Our Digital Sociology team within the DIGSUM Centre for Digital Social Research works with a variety of methodologies and theoretical perspectives to explore the social, cultural, and political implications of digital technologies.
Digital technologies, such as the internet, social media, and artificial intelligence, are an integral part of our lives. They are transforming the way we interact with each other, moving capital, creating new institutions, shaping our ideas and knowledge, and even changing our identities. However, these technologies can both offer opportunities for breaking down old power structures and reinforce established systems of inequality and domination. This tension between liberation and restriction is the focus of digital sociology.
Our research group in Digital Sociology delves into the social, cultural, and political implications of digital technologies, utilizing a diverse range of methodologies and theoretical perspectives. Our ongoing projects are focused on several key areas of digital sociology, including:
Digital politics and activism: We are investigating how digital platforms are influencing the political landscape and the practice of activism. This includes analysing the role of social media in political campaigns, the use of digital tools to raise awareness about social issues, and the impact of online political discussions on public opinion.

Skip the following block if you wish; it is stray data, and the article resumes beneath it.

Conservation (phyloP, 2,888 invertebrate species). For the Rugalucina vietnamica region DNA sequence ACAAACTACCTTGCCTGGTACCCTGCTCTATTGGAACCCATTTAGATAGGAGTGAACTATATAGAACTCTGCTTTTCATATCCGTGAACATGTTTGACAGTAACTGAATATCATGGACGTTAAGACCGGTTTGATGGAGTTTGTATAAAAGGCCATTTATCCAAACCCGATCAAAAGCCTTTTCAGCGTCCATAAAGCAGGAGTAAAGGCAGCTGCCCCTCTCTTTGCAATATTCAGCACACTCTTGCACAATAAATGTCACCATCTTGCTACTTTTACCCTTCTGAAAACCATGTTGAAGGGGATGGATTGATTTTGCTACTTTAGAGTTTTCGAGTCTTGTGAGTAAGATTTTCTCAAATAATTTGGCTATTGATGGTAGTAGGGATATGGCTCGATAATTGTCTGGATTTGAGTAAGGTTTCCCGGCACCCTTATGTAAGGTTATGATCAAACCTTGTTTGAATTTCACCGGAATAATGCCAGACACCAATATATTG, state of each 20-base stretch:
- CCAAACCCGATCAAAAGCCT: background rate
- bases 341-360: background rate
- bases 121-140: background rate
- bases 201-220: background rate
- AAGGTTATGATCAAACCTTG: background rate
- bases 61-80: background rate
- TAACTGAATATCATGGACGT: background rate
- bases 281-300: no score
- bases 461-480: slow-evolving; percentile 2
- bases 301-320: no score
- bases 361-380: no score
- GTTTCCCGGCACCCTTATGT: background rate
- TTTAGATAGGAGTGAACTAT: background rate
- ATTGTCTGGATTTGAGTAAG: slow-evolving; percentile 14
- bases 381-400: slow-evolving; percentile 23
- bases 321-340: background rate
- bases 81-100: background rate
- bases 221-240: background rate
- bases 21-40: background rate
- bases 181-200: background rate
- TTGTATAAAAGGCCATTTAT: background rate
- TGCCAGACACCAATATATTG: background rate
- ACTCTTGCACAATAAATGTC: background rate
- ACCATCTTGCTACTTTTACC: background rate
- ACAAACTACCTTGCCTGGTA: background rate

AI, algorithms, and datafication: We are researching the impact of artificial intelligence, algorithms, and processes of datafication on society, politics, and individual lives. This includes exploring how AI and algorithms are used in decision-making processes, the ethical implications of data collection and usage, the broader effects of algorithmic governance on democracy and social inequality, and how they redefine the boundaries of privacy, autonomy, and identity in the digital age.
Digital culture, community, and memory: We study how individuals construct their identities, form communities, and create and preserve memories in digital spaces. By examining the ways in which digital platforms facilitate the documentation, sharing, and memorialisation of both personal and collective histories, we aim to understand the evolving nature of memory in the digital age. We address how digital culture and mediated interactions contribute to the reconfiguration of social bonds and the negotiation of cultural identity.
Digital ideologies: We are examining the ideologies that shape and are shaped by digital technologies, and how they impact societal norms, values, and power relations.
Digital research methods: We are exploring and developing new and innovative methods for studying digital phenomena, including digital ethnography, social network analysis, computational text analysis, and a variety of mixed methods approaches.